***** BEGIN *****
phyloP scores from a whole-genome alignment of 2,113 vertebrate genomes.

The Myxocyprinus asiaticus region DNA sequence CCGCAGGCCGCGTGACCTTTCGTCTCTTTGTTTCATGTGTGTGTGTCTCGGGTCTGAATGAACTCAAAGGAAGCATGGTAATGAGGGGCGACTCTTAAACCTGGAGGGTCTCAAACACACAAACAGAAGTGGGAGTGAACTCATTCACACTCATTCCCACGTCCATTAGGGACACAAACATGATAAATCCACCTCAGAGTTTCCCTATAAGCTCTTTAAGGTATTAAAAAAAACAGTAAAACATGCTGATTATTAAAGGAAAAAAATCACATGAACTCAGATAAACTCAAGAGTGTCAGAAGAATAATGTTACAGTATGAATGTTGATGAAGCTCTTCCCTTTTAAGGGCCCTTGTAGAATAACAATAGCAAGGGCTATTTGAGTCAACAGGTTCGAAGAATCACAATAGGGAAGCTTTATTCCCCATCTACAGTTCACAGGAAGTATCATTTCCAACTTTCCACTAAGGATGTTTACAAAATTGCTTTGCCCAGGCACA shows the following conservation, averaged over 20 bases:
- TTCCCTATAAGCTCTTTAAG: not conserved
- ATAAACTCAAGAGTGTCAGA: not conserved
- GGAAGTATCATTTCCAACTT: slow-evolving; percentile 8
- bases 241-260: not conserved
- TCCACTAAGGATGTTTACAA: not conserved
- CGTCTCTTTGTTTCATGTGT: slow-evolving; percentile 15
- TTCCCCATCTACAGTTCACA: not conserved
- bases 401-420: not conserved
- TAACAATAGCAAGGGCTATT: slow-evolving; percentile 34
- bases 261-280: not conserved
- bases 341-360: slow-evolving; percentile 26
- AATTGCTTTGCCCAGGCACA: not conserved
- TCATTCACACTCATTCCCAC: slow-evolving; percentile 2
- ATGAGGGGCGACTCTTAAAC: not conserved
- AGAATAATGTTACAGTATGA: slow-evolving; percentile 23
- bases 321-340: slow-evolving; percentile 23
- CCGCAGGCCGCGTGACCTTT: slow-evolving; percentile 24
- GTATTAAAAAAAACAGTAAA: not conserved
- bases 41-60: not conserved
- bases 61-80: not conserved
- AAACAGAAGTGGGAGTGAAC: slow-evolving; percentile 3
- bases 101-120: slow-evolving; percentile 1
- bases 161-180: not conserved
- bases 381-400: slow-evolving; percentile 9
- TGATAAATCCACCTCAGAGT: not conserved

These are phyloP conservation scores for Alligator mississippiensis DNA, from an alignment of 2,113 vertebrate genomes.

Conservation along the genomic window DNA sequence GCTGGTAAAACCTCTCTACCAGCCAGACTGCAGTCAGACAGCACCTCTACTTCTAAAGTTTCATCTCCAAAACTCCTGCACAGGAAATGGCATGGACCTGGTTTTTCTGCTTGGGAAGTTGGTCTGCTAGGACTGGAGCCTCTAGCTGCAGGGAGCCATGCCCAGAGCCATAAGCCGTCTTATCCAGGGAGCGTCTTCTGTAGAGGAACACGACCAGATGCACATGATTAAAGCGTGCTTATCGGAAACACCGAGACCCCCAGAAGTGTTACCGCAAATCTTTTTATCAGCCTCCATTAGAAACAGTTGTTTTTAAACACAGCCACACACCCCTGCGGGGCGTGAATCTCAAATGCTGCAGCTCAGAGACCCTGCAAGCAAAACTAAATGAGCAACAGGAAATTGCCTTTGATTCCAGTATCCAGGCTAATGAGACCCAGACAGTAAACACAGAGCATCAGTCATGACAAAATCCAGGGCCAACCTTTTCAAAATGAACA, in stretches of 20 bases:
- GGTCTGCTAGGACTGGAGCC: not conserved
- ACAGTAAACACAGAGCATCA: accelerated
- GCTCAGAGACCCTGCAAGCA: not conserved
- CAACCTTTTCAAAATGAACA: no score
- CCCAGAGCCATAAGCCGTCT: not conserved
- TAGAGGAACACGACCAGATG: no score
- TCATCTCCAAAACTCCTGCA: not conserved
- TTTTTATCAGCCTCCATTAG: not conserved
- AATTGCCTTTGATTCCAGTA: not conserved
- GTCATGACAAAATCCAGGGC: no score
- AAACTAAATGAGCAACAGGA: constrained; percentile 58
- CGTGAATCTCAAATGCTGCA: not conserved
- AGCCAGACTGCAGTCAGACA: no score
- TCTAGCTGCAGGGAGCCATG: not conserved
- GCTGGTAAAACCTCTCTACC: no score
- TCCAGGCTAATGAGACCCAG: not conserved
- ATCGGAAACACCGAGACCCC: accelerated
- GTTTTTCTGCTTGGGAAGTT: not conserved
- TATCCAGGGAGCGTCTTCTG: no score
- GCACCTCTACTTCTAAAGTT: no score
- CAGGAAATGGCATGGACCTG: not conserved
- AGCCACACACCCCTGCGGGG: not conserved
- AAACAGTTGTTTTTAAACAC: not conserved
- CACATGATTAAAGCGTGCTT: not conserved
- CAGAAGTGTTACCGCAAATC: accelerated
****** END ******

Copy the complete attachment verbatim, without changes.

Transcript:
phyloP scores from a whole-genome alignment of 2,113 vertebrate genomes.

The Myxocyprinus asiaticus region DNA sequence CCGCAGGCCGCGTGACCTTTCGTCTCTTTGTTTCATGTGTGTGTGTCTCGGGTCTGAATGAACTCAAAGGAAGCATGGTAATGAGGGGCGACTCTTAAACCTGGAGGGTCTCAAACACACAAACAGAAGTGGGAGTGAACTCATTCACACTCATTCCCACGTCCATTAGGGACACAAACATGATAAATCCACCTCAGAGTTTCCCTATAAGCTCTTTAAGGTATTAAAAAAAACAGTAAAACATGCTGATTATTAAAGGAAAAAAATCACATGAACTCAGATAAACTCAAGAGTGTCAGAAGAATAATGTTACAGTATGAATGTTGATGAAGCTCTTCCCTTTTAAGGGCCCTTGTAGAATAACAATAGCAAGGGCTATTTGAGTCAACAGGTTCGAAGAATCACAATAGGGAAGCTTTATTCCCCATCTACAGTTCACAGGAAGTATCATTTCCAACTTTCCACTAAGGATGTTTACAAAATTGCTTTGCCCAGGCACA shows the following conservation, averaged over 20 bases:
- TTCCCTATAAGCTCTTTAAG: not conserved
- ATAAACTCAAGAGTGTCAGA: not conserved
- GGAAGTATCATTTCCAACTT: slow-evolving; percentile 8
- bases 241-260: not conserved
- TCCACTAAGGATGTTTACAA: not conserved
- CGTCTCTTTGTTTCATGTGT: slow-evolving; percentile 15
- TTCCCCATCTACAGTTCACA: not conserved
- bases 401-420: not conserved
- TAACAATAGCAAGGGCTATT: slow-evolving; percentile 34
- bases 261-280: not conserved
- bases 341-360: slow-evolving; percentile 26
- AATTGCTTTGCCCAGGCACA: not conserved
- TCATTCACACTCATTCCCAC: slow-evolving; percentile 2
- ATGAGGGGCGACTCTTAAAC: not conserved
- AGAATAATGTTACAGTATGA: slow-evolving; percentile 23
- bases 321-340: slow-evolving; percentile 23
- CCGCAGGCCGCGTGACCTTT: slow-evolving; percentile 24
- GTATTAAAAAAAACAGTAAA: not conserved
- bases 41-60: not conserved
- bases 61-80: not conserved
- AAACAGAAGTGGGAGTGAAC: slow-evolving; percentile 3
- bases 101-120: slow-evolving; percentile 1
- bases 161-180: not conserved
- bases 381-400: slow-evolving; percentile 9
- TGATAAATCCACCTCAGAGT: not conserved

These are phyloP conservation scores for Alligator mississippiensis DNA, from an alignment of 2,113 vertebrate genomes.

Conservation along the genomic window DNA sequence GCTGGTAAAACCTCTCTACCAGCCAGACTGCAGTCAGACAGCACCTCTACTTCTAAAGTTTCATCTCCAAAACTCCTGCACAGGAAATGGCATGGACCTGGTTTTTCTGCTTGGGAAGTTGGTCTGCTAGGACTGGAGCCTCTAGCTGCAGGGAGCCATGCCCAGAGCCATAAGCCGTCTTATCCAGGGAGCGTCTTCTGTAGAGGAACACGACCAGATGCACATGATTAAAGCGTGCTTATCGGAAACACCGAGACCCCCAGAAGTGTTACCGCAAATCTTTTTATCAGCCTCCATTAGAAACAGTTGTTTTTAAACACAGCCACACACCCCTGCGGGGCGTGAATCTCAAATGCTGCAGCTCAGAGACCCTGCAAGCAAAACTAAATGAGCAACAGGAAATTGCCTTTGATTCCAGTATCCAGGCTAATGAGACCCAGACAGTAAACACAGAGCATCAGTCATGACAAAATCCAGGGCCAACCTTTTCAAAATGAACA, in stretches of 20 bases:
- GGTCTGCTAGGACTGGAGCC: not conserved
- ACAGTAAACACAGAGCATCA: accelerated
- GCTCAGAGACCCTGCAAGCA: not conserved
- CAACCTTTTCAAAATGAACA: no score
- CCCAGAGCCATAAGCCGTCT: not conserved
- TAGAGGAACACGACCAGATG: no score
- TCATCTCCAAAACTCCTGCA: not conserved
- TTTTTATCAGCCTCCATTAG: not conserved
- AATTGCCTTTGATTCCAGTA: not conserved
- GTCATGACAAAATCCAGGGC: no score
- AAACTAAATGAGCAACAGGA: constrained; percentile 58
- CGTGAATCTCAAATGCTGCA: not conserved
- AGCCAGACTGCAGTCAGACA: no score
- TCTAGCTGCAGGGAGCCATG: not conserved
- GCTGGTAAAACCTCTCTACC: no score
- TCCAGGCTAATGAGACCCAG: not conserved
- ATCGGAAACACCGAGACCCC: accelerated
- GTTTTTCTGCTTGGGAAGTT: not conserved
- TATCCAGGGAGCGTCTTCTG: no score
- GCACCTCTACTTCTAAAGTT: no score
- CAGGAAATGGCATGGACCTG: not conserved
- AGCCACACACCCCTGCGGGG: not conserved
- AAACAGTTGTTTTTAAACAC: not conserved
- CACATGATTAAAGCGTGCTT: not conserved
- CAGAAGTGTTACCGCAAATC: accelerated